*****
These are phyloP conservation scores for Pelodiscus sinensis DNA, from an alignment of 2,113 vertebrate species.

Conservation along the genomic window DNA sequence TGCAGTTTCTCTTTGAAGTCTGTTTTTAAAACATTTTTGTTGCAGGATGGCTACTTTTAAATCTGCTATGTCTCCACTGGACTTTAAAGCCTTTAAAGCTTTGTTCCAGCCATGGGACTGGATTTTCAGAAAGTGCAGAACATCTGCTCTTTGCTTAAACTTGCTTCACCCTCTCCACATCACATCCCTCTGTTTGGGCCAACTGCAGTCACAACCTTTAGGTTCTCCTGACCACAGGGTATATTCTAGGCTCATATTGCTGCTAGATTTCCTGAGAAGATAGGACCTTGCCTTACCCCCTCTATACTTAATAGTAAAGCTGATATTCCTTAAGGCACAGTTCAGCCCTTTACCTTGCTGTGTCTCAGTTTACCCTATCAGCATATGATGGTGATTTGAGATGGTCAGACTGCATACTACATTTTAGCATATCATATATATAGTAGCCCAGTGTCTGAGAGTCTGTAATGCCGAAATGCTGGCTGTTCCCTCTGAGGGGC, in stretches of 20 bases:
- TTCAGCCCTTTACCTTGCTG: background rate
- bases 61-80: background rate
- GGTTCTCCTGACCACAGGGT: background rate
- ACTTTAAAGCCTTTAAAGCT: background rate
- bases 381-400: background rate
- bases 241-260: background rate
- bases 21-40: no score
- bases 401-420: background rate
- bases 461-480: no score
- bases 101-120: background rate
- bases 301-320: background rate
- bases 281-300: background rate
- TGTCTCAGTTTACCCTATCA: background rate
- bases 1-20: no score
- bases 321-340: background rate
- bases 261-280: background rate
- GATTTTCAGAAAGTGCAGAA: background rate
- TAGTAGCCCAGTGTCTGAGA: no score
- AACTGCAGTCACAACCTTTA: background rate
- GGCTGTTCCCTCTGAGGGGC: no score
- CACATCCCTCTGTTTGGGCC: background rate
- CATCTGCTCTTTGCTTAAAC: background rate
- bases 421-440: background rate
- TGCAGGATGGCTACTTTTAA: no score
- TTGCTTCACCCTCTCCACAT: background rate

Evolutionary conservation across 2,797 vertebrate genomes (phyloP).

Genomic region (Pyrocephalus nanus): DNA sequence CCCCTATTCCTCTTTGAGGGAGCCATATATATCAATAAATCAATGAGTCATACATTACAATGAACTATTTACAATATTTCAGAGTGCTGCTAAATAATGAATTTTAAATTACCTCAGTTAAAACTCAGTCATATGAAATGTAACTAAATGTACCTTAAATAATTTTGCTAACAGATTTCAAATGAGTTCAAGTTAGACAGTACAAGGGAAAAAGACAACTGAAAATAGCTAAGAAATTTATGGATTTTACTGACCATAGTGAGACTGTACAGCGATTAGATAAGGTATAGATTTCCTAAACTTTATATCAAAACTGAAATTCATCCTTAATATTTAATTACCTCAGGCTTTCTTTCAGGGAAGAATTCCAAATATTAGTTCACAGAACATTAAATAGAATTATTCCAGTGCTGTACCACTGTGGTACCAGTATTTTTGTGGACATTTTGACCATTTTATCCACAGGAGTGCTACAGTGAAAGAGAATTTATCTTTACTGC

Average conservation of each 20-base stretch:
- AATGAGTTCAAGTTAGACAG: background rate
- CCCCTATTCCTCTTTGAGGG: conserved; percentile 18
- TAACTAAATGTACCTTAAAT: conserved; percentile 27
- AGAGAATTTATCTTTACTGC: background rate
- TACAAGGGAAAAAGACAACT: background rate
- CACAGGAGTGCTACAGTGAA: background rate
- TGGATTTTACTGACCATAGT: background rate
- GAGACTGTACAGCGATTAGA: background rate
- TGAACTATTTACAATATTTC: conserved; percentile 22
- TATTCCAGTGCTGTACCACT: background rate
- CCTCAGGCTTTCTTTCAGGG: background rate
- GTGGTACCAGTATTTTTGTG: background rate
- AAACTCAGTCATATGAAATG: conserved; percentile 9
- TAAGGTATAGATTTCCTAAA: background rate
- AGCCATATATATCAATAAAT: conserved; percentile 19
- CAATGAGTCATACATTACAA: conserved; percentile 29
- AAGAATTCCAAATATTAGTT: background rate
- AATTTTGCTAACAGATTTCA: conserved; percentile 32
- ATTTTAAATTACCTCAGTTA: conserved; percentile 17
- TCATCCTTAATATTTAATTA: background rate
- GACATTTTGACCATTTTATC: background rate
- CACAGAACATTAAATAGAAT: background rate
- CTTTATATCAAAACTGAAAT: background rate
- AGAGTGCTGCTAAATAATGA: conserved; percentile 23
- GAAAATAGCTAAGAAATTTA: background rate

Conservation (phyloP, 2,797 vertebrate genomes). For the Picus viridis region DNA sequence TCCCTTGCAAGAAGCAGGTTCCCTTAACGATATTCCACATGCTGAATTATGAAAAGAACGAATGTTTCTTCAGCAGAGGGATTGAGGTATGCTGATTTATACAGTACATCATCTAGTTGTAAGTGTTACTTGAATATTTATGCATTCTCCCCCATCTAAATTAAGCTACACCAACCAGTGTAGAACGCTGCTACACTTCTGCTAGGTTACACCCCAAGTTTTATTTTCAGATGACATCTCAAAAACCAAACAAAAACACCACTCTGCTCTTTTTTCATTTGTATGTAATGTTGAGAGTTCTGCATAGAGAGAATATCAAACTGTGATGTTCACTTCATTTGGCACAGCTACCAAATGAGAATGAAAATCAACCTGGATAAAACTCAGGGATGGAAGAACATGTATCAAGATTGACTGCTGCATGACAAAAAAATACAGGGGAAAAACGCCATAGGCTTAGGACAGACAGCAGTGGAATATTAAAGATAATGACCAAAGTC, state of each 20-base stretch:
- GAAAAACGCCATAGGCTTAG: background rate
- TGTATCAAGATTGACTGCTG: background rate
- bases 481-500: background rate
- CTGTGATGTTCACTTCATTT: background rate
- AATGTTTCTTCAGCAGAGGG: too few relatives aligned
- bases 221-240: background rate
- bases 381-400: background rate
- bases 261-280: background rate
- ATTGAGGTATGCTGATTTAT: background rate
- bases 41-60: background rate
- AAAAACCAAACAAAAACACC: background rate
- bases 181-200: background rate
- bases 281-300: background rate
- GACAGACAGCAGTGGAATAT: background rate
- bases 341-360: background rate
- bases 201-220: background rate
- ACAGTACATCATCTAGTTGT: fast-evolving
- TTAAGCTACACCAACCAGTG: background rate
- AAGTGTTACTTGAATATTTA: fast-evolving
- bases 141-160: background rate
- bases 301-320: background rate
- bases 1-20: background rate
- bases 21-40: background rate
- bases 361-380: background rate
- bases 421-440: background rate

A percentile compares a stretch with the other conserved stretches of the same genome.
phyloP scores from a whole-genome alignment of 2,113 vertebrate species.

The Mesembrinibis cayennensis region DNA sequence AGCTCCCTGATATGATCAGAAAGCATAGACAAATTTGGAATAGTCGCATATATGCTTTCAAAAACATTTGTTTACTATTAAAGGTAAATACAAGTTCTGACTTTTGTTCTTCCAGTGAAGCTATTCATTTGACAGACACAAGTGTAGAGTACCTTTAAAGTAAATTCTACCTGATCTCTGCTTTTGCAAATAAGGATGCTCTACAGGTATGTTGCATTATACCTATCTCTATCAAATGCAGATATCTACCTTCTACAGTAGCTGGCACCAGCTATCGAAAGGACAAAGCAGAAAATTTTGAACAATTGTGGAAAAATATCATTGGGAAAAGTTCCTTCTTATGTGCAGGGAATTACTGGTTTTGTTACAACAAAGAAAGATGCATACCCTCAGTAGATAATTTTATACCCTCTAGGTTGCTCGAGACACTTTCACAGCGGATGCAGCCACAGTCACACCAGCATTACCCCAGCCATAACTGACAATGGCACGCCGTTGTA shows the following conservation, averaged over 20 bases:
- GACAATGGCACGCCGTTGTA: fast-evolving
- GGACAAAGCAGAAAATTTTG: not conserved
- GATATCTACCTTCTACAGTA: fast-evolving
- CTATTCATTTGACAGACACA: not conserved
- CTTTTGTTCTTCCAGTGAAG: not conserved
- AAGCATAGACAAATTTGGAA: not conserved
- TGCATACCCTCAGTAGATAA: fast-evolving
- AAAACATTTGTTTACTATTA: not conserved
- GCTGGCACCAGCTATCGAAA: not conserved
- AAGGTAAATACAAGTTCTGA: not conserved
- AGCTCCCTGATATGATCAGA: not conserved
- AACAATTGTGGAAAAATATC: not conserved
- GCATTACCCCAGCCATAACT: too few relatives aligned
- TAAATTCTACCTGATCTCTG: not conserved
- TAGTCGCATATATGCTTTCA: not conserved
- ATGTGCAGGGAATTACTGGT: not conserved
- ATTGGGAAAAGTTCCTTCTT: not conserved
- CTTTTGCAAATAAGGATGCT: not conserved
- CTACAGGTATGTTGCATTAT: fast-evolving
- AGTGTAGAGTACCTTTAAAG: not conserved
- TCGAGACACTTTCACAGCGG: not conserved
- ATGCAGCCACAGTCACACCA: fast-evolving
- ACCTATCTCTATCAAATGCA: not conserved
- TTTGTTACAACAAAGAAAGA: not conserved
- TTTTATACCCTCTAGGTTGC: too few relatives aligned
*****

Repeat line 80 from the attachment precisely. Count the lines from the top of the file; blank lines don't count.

- bases 361-380: background rate